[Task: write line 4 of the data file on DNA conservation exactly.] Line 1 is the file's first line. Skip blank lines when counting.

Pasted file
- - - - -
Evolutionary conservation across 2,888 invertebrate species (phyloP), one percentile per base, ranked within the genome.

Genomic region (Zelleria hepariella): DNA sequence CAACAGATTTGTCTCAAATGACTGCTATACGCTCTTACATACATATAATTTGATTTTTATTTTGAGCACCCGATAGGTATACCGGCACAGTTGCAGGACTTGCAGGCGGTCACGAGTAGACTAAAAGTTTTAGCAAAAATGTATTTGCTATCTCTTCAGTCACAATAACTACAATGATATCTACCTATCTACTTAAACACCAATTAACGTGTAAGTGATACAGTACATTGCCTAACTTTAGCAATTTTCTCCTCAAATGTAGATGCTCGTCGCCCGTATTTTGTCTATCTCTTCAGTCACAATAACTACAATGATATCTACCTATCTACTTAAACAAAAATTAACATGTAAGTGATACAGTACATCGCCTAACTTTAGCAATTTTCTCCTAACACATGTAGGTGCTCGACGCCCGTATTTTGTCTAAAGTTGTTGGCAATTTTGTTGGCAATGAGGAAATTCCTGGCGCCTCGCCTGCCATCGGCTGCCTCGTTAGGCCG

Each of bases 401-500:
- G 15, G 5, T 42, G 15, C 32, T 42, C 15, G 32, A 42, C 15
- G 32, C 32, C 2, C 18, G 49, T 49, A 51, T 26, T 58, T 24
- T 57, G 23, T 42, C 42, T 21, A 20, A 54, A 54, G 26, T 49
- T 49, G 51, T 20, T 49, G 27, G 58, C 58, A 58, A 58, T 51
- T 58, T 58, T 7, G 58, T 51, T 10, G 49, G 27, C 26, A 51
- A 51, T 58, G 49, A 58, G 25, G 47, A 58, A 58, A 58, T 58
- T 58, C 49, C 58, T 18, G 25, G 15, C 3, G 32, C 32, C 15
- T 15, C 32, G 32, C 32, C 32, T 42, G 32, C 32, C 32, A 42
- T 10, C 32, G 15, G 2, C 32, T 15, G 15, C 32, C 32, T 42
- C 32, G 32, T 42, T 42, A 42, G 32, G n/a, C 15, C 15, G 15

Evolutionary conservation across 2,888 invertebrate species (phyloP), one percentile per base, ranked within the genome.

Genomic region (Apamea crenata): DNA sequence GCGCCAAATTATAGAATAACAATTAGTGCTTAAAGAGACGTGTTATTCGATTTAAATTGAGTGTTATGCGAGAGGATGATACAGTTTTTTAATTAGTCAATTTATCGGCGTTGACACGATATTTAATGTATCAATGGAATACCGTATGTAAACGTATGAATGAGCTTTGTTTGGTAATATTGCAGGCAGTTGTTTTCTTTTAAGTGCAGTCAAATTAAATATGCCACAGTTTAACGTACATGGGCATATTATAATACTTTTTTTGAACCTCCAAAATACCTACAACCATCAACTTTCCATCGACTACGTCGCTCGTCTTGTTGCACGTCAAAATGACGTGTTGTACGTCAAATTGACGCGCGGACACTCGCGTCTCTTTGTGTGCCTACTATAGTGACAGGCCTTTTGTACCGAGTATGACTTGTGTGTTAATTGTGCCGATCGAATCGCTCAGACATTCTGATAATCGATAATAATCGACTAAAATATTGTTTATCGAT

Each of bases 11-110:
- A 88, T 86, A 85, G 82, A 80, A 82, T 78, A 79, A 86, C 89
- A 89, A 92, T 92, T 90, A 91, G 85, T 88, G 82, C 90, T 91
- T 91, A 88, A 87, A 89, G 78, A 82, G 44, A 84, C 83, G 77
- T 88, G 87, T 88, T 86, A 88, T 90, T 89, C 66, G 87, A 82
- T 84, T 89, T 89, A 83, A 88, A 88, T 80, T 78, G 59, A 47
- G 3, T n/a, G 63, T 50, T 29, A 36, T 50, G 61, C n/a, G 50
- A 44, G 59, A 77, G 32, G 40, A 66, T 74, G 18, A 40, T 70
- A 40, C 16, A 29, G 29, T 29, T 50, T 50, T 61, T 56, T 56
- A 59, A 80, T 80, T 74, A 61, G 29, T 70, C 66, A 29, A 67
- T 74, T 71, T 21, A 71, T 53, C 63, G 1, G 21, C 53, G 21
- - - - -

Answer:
- G 15, G 5, T 42, G 15, C 32, T 42, C 15, G 32, A 42, C 15